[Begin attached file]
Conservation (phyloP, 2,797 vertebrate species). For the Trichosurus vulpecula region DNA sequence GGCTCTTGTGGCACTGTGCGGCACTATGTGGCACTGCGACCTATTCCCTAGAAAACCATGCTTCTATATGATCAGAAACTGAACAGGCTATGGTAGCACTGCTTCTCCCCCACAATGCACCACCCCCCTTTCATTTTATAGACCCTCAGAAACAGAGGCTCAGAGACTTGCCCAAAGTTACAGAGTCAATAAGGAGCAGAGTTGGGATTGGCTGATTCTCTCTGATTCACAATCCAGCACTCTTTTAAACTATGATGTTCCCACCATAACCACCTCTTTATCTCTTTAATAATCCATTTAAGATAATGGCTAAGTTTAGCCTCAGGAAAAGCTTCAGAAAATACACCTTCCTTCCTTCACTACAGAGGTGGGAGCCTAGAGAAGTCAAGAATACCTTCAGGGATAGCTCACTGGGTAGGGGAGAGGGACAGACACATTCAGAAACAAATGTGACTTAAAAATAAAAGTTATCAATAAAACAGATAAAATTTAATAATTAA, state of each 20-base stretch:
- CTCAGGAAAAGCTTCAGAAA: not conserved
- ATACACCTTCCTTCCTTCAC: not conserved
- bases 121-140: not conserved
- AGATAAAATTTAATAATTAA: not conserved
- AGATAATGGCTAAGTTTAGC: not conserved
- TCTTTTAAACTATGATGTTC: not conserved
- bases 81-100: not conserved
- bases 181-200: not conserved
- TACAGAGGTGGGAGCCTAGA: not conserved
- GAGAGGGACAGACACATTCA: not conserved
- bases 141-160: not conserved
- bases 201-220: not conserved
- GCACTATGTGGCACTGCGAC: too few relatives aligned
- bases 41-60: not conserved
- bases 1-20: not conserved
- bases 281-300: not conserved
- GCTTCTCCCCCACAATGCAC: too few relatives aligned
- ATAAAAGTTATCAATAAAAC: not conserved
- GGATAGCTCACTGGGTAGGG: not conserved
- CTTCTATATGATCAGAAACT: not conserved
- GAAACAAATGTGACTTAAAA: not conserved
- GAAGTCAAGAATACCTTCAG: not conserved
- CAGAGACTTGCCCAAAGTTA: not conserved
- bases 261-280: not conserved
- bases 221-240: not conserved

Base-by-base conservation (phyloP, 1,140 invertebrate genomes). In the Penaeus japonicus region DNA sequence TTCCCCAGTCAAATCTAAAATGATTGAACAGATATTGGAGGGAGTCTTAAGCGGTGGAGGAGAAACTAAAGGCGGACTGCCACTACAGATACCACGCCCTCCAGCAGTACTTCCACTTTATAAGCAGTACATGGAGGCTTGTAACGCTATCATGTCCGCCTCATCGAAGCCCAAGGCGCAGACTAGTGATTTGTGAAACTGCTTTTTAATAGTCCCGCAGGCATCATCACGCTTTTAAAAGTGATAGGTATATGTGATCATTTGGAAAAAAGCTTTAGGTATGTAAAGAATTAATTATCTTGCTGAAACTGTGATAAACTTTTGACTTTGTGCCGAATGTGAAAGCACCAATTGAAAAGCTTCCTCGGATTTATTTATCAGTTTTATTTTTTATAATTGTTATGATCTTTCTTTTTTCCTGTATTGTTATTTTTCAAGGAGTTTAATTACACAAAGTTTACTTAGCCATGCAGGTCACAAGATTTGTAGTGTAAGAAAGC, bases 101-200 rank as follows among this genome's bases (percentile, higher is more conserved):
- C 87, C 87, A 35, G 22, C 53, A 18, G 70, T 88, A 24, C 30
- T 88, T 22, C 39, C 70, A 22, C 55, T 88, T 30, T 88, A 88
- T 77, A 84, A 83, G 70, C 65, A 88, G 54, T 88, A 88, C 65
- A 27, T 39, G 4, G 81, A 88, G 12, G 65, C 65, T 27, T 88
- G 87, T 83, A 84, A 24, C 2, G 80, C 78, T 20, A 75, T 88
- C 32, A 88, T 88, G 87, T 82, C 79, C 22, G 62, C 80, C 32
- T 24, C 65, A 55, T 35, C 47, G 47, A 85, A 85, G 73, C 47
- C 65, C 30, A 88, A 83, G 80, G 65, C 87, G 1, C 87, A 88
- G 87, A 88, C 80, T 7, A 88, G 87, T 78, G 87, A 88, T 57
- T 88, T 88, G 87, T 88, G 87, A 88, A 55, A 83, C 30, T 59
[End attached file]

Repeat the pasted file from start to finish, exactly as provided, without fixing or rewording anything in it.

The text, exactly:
Conservation (phyloP, 2,797 vertebrate species). For the Trichosurus vulpecula region DNA sequence GGCTCTTGTGGCACTGTGCGGCACTATGTGGCACTGCGACCTATTCCCTAGAAAACCATGCTTCTATATGATCAGAAACTGAACAGGCTATGGTAGCACTGCTTCTCCCCCACAATGCACCACCCCCCTTTCATTTTATAGACCCTCAGAAACAGAGGCTCAGAGACTTGCCCAAAGTTACAGAGTCAATAAGGAGCAGAGTTGGGATTGGCTGATTCTCTCTGATTCACAATCCAGCACTCTTTTAAACTATGATGTTCCCACCATAACCACCTCTTTATCTCTTTAATAATCCATTTAAGATAATGGCTAAGTTTAGCCTCAGGAAAAGCTTCAGAAAATACACCTTCCTTCCTTCACTACAGAGGTGGGAGCCTAGAGAAGTCAAGAATACCTTCAGGGATAGCTCACTGGGTAGGGGAGAGGGACAGACACATTCAGAAACAAATGTGACTTAAAAATAAAAGTTATCAATAAAACAGATAAAATTTAATAATTAA, state of each 20-base stretch:
- CTCAGGAAAAGCTTCAGAAA: not conserved
- ATACACCTTCCTTCCTTCAC: not conserved
- bases 121-140: not conserved
- AGATAAAATTTAATAATTAA: not conserved
- AGATAATGGCTAAGTTTAGC: not conserved
- TCTTTTAAACTATGATGTTC: not conserved
- bases 81-100: not conserved
- bases 181-200: not conserved
- TACAGAGGTGGGAGCCTAGA: not conserved
- GAGAGGGACAGACACATTCA: not conserved
- bases 141-160: not conserved
- bases 201-220: not conserved
- GCACTATGTGGCACTGCGAC: too few relatives aligned
- bases 41-60: not conserved
- bases 1-20: not conserved
- bases 281-300: not conserved
- GCTTCTCCCCCACAATGCAC: too few relatives aligned
- ATAAAAGTTATCAATAAAAC: not conserved
- GGATAGCTCACTGGGTAGGG: not conserved
- CTTCTATATGATCAGAAACT: not conserved
- GAAACAAATGTGACTTAAAA: not conserved
- GAAGTCAAGAATACCTTCAG: not conserved
- CAGAGACTTGCCCAAAGTTA: not conserved
- bases 261-280: not conserved
- bases 221-240: not conserved

Base-by-base conservation (phyloP, 1,140 invertebrate genomes). In the Penaeus japonicus region DNA sequence TTCCCCAGTCAAATCTAAAATGATTGAACAGATATTGGAGGGAGTCTTAAGCGGTGGAGGAGAAACTAAAGGCGGACTGCCACTACAGATACCACGCCCTCCAGCAGTACTTCCACTTTATAAGCAGTACATGGAGGCTTGTAACGCTATCATGTCCGCCTCATCGAAGCCCAAGGCGCAGACTAGTGATTTGTGAAACTGCTTTTTAATAGTCCCGCAGGCATCATCACGCTTTTAAAAGTGATAGGTATATGTGATCATTTGGAAAAAAGCTTTAGGTATGTAAAGAATTAATTATCTTGCTGAAACTGTGATAAACTTTTGACTTTGTGCCGAATGTGAAAGCACCAATTGAAAAGCTTCCTCGGATTTATTTATCAGTTTTATTTTTTATAATTGTTATGATCTTTCTTTTTTCCTGTATTGTTATTTTTCAAGGAGTTTAATTACACAAAGTTTACTTAGCCATGCAGGTCACAAGATTTGTAGTGTAAGAAAGC, bases 101-200 rank as follows among this genome's bases (percentile, higher is more conserved):
- C 87, C 87, A 35, G 22, C 53, A 18, G 70, T 88, A 24, C 30
- T 88, T 22, C 39, C 70, A 22, C 55, T 88, T 30, T 88, A 88
- T 77, A 84, A 83, G 70, C 65, A 88, G 54, T 88, A 88, C 65
- A 27, T 39, G 4, G 81, A 88, G 12, G 65, C 65, T 27, T 88
- G 87, T 83, A 84, A 24, C 2, G 80, C 78, T 20, A 75, T 88
- C 32, A 88, T 88, G 87, T 82, C 79, C 22, G 62, C 80, C 32
- T 24, C 65, A 55, T 35, C 47, G 47, A 85, A 85, G 73, C 47
- C 65, C 30, A 88, A 83, G 80, G 65, C 87, G 1, C 87, A 88
- G 87, A 88, C 80, T 7, A 88, G 87, T 78, G 87, A 88, T 57
- T 88, T 88, G 87, T 88, G 87, A 88, A 55, A 83, C 30, T 59